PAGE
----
Here are links to my prior blogs that included information about Citizens of FL and these events:

This link here is the blog on the update on Citizens training presented to the task force.

This link here is the blog about opportunities to work for the initial 45 vendors.

Here is a link to the blog here on Citizens claim reserve problem to the tune of 300 million!

Here is also a link to our former blog on Temporary Housing if anyone needs it that may be heading out to the panhandle to work storm losses. There were also many losses in the midwest yesterday so plenty of you may be needing temporary housing:

http://dimechimes.wordpress.com/2007/08/15/temporary-housing-links-for-adjusters-temporary-housing-optionsadditional-living-expense-training/ 

Possibly they’ll be put to their first test this week due to today’s tornado damage in Pensacola, FL. Apparently according to friends and family, there was some significant damage to boats in marinas and the Cordova Mall area. Please note if your an adjusting firm viewing this blog that we have over 40 permanent experienced resident adjusters in the Pensacola-Panama City,FL area who would be more than glad to assist with claims on our Dimechimes Corporation rosters.

Here are links to a few of the Florida panhandle storm reports:

http://www.pensacolanewsjournal.com/apps/pbcs.dll/article?AID=/20071018/NEWS01/71018003/1006/js04

Here’s a Youtube video one of our moderator’s friends took of it:
http://youtube.com/watch?v=aqj7iEXHo

And here’s the link to yesterday’s storm reports on NOAA (these will change after midnight to todays reports):

http://www.spc.noaa.gov/climo/reports/yesterday.html

We’re hearing from local panhandle daily adjusters that the loss reports are coming in so hopefully many of you waiting on work will get the deployment calls.

For those of you who may be deploying on your first assignment whether cat or staff, here’s a great quote to take with you:
“I’m not afraid of storms
for I’m learning how to sail my ship.”

Louisa May Alcott, Author (1832-1888)


Independent Adjuster vs Employee?

September 27, 2007

Storm season always brings up the topic “are you an independent adjuster or are you an employee” as independents start receiving new contracts from adjusting firms for the season.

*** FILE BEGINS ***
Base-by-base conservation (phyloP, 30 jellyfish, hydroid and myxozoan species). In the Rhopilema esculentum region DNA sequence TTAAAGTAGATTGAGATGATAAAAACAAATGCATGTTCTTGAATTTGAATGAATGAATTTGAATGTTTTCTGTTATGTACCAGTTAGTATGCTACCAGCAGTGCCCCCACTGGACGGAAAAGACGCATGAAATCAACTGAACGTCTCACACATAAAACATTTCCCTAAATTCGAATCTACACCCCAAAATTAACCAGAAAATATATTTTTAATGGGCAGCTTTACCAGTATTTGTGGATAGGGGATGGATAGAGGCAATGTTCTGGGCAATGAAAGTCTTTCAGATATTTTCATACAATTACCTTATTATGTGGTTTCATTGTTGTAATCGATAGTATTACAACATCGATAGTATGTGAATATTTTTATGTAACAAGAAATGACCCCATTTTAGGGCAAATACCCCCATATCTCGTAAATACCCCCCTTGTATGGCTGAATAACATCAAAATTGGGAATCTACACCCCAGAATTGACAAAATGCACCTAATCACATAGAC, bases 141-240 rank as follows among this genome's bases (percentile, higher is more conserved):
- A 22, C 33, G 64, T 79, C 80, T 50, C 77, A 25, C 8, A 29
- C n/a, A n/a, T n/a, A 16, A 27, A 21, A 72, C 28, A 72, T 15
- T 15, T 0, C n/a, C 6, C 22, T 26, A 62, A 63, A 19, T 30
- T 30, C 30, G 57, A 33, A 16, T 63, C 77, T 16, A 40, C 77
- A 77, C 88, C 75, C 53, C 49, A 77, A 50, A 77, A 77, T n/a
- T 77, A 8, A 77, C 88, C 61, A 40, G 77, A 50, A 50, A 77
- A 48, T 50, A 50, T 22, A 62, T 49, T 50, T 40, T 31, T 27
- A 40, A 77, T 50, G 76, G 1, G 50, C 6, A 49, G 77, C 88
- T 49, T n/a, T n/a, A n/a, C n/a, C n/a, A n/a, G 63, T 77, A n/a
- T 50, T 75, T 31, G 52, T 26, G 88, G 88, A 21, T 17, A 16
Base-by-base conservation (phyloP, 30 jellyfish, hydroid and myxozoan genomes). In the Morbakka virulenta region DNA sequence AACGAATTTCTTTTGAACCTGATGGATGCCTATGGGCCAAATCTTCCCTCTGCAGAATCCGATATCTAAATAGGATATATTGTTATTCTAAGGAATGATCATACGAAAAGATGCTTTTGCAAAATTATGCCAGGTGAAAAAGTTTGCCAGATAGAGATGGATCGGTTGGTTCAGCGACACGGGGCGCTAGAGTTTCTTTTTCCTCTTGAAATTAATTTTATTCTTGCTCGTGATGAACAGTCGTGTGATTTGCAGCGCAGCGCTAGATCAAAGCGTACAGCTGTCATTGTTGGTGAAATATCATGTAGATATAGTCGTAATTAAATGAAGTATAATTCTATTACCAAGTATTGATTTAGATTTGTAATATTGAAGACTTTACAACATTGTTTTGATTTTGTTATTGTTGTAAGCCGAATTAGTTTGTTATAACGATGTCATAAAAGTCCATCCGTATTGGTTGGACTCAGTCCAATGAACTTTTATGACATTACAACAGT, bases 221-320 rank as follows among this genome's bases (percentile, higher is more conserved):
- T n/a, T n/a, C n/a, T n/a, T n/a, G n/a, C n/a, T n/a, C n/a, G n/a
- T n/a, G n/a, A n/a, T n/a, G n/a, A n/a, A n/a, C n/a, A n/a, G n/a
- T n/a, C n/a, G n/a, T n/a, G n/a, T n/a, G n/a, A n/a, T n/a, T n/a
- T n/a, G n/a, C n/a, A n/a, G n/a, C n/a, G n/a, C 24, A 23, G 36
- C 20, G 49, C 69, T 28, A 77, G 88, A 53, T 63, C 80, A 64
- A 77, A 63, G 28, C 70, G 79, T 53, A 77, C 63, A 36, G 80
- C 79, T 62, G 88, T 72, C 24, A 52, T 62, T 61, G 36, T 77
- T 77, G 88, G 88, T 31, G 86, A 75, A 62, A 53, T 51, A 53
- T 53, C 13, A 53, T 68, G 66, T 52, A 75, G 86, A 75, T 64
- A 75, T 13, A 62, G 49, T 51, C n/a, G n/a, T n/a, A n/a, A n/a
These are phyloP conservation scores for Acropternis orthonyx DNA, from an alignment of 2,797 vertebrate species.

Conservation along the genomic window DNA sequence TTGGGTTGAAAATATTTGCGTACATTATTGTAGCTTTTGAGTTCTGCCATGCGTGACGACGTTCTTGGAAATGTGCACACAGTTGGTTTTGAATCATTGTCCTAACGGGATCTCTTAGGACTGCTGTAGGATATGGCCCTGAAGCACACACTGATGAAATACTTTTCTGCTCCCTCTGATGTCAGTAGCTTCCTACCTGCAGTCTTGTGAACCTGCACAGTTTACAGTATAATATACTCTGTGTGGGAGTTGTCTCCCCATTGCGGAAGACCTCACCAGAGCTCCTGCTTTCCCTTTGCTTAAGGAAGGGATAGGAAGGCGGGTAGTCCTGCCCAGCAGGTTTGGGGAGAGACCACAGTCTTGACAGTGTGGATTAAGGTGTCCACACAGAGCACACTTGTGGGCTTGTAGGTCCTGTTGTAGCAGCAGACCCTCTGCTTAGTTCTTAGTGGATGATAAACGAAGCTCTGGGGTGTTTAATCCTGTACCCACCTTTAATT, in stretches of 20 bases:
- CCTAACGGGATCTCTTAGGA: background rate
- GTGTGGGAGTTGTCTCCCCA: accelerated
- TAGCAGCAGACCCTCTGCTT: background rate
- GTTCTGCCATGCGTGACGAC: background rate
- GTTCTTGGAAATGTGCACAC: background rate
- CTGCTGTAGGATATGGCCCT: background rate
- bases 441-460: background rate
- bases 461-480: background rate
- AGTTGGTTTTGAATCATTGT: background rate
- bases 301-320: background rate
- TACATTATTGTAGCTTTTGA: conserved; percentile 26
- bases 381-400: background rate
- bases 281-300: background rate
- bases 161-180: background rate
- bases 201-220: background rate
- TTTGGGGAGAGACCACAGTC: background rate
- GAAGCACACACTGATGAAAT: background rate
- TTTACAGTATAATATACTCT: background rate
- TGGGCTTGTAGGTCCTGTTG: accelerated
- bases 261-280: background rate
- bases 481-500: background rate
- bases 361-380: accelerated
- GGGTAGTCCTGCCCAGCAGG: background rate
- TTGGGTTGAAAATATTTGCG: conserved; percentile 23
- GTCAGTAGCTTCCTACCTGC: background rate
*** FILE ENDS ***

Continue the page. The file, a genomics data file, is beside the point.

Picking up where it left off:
We wrote a blog about the caution new adjusters need to use when signing independent contracts in our blog called Splish Splash don’t go takin’ a bath. Here is a link to it.

While we are still hoping for a great employment attorney to provide an opinion on some of the issues Independent adjusters commonly face, (am I dreaming someone will come forward and volunteer to interpret these things for us as a guest blogger employment attorney or volunteer employment attorney participant)? I’ll post some links to some interesting things we found while researching this topic.

While I’m not sure we entirely understand the issue as it relates to court decisions, we think we’ve come up with a consensus that the issue relates to “independent judgment”  and “control” issues vs whether or not you or your adjusting firm considers you as an independent.

The majority of independent contracts the adjusters have shared with us state the adjuster understands they are a 1099 reporting independent but there are several such as ASU which states on their website here that their adjusting firm is 100% employee owned. I had the opportunity to meet several of their members at the 2007 NACA convention and find this approach most appealing for adjusters to have benefits, educational assistance, 401K plans and many other benefits independents normally don’t have access to with the majority of firms. Do you know of other firms providing employee status vs independent? It would be great to hear about these opportunities via reply to this blog if so!

I found an interesting site called The Society for Human Resource Management (SHRM). Here is a link to their website. They say they are the largest professional organization devoted to Human Resource management.

Their website points out that there are many agencies that have statutory jurisdiction over the “independent vs employee” issue. Here’s an excerpt from their site about this:

“The many statutory jurisdictions that cover classification of independent contractors include the Family and Medical Leave Act, the Americans with Disabilities Act, the Internal Revenue Code, the Fair Labor Standards Act, the National Labor Relations Act, and individual state-by-state unemployment insurance codes” thus the comment above about not being sure we understand all of the issues because there are just too many federal and state laws involved in the classification determination.